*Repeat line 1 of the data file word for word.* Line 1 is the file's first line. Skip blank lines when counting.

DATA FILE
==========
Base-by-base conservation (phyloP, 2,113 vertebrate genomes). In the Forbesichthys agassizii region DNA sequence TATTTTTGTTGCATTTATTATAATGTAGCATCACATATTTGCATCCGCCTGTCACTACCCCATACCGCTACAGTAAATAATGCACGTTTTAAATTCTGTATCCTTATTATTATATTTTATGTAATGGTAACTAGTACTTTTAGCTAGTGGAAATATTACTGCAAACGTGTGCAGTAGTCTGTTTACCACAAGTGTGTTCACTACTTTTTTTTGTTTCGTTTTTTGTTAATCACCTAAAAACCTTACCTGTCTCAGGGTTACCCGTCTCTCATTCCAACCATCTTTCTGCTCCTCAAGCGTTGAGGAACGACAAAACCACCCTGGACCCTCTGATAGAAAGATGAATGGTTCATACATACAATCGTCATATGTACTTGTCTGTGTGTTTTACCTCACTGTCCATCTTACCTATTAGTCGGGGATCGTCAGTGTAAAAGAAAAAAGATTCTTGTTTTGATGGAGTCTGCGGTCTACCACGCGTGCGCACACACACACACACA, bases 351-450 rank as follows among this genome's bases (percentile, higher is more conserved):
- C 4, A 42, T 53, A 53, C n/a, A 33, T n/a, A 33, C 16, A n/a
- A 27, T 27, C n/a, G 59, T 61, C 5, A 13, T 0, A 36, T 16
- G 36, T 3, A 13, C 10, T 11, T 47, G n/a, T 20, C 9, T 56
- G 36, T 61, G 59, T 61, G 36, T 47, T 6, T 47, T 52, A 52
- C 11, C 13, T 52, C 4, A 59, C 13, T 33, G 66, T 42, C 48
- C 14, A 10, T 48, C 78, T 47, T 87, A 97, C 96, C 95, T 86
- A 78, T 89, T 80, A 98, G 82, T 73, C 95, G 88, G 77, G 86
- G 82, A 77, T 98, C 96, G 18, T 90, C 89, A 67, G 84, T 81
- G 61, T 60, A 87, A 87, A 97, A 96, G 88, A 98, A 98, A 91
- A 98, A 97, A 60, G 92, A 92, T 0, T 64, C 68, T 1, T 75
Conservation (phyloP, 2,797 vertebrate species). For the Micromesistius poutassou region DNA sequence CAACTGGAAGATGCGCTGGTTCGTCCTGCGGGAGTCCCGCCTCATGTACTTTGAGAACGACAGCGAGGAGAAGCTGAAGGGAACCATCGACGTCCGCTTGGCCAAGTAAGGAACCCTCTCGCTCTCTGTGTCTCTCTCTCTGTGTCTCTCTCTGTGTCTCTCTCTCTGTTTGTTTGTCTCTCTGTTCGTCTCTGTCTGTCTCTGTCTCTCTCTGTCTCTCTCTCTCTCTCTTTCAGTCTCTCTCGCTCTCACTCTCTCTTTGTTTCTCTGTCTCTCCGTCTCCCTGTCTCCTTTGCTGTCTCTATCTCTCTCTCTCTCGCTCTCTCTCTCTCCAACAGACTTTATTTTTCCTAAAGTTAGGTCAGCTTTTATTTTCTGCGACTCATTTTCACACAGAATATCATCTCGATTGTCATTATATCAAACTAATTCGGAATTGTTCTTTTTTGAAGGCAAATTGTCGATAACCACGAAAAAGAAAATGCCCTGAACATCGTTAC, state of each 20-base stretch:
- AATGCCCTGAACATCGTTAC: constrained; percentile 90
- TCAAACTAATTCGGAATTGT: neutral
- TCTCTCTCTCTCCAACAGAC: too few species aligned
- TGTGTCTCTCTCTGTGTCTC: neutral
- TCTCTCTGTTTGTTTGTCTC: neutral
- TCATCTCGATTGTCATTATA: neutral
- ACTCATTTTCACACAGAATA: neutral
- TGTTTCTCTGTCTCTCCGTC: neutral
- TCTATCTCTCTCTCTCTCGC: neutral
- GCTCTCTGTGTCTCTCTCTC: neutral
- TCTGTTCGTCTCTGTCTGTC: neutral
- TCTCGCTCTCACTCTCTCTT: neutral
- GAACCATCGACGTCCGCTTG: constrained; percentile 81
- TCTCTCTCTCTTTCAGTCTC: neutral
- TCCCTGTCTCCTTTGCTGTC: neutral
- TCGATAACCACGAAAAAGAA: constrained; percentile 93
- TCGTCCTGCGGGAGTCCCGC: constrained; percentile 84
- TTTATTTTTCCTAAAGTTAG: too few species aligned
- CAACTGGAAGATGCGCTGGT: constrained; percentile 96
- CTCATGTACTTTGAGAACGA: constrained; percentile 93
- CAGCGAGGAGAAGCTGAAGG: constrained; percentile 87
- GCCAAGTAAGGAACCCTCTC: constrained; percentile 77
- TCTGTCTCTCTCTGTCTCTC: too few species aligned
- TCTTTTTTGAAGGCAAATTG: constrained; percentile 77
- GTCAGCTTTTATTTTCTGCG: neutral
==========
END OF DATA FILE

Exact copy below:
Base-by-base conservation (phyloP, 2,113 vertebrate genomes). In the Forbesichthys agassizii region DNA sequence TATTTTTGTTGCATTTATTATAATGTAGCATCACATATTTGCATCCGCCTGTCACTACCCCATACCGCTACAGTAAATAATGCACGTTTTAAATTCTGTATCCTTATTATTATATTTTATGTAATGGTAACTAGTACTTTTAGCTAGTGGAAATATTACTGCAAACGTGTGCAGTAGTCTGTTTACCACAAGTGTGTTCACTACTTTTTTTTGTTTCGTTTTTTGTTAATCACCTAAAAACCTTACCTGTCTCAGGGTTACCCGTCTCTCATTCCAACCATCTTTCTGCTCCTCAAGCGTTGAGGAACGACAAAACCACCCTGGACCCTCTGATAGAAAGATGAATGGTTCATACATACAATCGTCATATGTACTTGTCTGTGTGTTTTACCTCACTGTCCATCTTACCTATTAGTCGGGGATCGTCAGTGTAAAAGAAAAAAGATTCTTGTTTTGATGGAGTCTGCGGTCTACCACGCGTGCGCACACACACACACACA, bases 351-450 rank as follows among this genome's bases (percentile, higher is more conserved):